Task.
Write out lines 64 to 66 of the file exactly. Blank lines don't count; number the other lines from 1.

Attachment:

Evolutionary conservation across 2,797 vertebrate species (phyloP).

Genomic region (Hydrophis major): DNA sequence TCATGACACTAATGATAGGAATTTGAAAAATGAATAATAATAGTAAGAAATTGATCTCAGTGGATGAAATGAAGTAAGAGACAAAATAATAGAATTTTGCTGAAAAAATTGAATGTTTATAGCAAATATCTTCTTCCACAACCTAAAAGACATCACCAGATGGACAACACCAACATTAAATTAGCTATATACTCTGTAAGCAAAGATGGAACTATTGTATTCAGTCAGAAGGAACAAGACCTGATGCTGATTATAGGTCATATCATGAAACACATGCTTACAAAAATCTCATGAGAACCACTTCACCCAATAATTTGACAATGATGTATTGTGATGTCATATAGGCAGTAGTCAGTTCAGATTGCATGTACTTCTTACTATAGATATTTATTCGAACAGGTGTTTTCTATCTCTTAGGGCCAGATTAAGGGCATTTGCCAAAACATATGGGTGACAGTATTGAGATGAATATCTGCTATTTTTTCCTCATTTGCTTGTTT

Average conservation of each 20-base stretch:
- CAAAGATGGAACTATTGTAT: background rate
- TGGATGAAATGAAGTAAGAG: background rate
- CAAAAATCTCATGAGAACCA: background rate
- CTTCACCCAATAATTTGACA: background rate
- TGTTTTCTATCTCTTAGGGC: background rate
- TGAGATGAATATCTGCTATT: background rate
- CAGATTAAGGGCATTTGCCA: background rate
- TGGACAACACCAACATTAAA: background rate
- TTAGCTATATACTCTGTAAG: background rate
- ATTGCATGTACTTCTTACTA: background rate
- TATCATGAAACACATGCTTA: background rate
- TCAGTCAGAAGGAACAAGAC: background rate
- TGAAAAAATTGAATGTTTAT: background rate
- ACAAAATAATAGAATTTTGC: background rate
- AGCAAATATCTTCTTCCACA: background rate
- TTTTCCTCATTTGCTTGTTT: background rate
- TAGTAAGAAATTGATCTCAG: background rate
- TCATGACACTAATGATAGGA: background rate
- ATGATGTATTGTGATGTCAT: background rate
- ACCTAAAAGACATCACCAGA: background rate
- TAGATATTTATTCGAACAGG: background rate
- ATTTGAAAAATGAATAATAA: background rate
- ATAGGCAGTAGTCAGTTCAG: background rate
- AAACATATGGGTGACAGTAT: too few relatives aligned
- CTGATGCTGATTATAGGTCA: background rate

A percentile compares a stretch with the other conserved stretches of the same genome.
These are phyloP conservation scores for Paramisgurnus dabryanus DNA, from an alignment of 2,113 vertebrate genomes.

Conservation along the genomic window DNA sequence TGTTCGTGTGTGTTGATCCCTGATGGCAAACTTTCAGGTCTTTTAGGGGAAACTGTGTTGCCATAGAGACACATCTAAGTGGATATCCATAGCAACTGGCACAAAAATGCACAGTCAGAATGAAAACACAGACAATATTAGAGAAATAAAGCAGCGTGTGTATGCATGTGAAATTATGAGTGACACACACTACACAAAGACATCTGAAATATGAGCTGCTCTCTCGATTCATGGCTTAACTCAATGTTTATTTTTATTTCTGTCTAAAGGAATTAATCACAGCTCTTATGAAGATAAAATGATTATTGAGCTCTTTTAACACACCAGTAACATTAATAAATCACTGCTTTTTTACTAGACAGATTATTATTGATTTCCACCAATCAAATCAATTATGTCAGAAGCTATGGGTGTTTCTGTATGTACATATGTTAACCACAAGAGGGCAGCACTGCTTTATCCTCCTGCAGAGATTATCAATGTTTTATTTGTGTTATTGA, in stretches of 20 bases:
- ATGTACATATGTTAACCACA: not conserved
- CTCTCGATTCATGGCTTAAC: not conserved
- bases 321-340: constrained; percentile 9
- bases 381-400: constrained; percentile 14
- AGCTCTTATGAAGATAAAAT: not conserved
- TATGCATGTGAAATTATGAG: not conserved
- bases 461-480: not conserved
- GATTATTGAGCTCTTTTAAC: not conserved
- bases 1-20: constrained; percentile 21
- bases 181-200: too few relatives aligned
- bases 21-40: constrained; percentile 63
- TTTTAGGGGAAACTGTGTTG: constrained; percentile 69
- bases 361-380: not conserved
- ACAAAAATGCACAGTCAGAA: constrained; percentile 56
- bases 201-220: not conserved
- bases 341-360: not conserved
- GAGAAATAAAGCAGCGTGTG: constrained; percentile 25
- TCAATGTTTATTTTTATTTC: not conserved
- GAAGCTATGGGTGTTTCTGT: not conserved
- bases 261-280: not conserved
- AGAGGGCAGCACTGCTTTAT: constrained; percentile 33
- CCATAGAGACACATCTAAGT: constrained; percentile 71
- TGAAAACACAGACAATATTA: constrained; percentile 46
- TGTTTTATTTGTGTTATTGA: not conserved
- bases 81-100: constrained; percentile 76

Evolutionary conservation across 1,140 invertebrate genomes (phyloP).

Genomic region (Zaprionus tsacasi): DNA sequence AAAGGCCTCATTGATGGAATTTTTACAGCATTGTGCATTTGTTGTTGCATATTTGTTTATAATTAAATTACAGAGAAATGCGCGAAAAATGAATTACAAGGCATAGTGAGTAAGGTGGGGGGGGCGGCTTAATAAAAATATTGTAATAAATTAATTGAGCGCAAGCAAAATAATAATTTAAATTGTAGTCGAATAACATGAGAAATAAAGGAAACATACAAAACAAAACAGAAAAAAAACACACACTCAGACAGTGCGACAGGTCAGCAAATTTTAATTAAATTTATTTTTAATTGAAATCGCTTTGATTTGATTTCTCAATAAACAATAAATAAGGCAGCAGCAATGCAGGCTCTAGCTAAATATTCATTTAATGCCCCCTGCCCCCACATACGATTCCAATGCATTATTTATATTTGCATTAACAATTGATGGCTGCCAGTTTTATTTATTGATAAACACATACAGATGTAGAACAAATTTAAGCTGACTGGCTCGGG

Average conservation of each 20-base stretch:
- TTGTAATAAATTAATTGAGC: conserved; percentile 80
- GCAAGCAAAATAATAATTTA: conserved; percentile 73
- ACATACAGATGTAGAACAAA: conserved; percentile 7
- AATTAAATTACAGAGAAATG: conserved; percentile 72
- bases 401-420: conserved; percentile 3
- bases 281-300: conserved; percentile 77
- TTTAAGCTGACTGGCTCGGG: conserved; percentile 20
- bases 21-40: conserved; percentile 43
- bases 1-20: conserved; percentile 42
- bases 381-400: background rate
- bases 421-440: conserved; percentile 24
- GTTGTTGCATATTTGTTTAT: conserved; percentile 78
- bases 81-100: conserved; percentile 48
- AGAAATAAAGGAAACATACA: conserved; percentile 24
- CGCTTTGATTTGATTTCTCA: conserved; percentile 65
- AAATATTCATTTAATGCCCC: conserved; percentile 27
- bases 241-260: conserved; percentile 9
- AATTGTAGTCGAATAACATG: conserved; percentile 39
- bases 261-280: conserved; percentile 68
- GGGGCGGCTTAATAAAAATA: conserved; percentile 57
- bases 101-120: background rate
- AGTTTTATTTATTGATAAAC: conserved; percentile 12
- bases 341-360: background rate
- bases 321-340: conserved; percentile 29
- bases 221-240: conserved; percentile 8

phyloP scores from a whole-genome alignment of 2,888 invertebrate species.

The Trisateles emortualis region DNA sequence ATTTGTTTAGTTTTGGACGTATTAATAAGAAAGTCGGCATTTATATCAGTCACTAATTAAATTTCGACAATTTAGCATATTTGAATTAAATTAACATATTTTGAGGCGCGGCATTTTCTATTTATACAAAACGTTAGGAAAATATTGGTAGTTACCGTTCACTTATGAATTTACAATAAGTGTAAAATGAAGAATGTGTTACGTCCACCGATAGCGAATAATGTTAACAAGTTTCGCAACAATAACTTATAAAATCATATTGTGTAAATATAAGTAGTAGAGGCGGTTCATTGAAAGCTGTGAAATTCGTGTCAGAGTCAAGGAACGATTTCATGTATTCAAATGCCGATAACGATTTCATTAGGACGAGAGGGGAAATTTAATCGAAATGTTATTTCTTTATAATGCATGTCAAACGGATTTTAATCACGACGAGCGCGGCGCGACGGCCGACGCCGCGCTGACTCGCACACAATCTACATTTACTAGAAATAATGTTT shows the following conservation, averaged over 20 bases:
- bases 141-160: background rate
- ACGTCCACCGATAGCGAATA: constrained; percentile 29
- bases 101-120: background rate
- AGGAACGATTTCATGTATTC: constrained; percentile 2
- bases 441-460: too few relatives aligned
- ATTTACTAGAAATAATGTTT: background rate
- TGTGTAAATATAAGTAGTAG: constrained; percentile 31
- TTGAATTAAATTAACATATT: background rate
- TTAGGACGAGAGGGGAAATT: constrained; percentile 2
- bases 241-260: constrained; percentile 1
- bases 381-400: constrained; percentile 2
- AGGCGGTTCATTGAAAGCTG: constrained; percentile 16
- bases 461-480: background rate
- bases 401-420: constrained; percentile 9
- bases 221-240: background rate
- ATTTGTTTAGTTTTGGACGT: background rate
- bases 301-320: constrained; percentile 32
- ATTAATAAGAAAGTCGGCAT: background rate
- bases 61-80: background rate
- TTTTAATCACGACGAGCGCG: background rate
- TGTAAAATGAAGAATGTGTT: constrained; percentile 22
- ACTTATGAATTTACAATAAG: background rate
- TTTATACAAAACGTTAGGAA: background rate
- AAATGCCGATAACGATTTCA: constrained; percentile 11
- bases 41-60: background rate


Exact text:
- bases 401-420: conserved; percentile 3
- bases 281-300: conserved; percentile 77
- TTTAAGCTGACTGGCTCGGG: conserved; percentile 20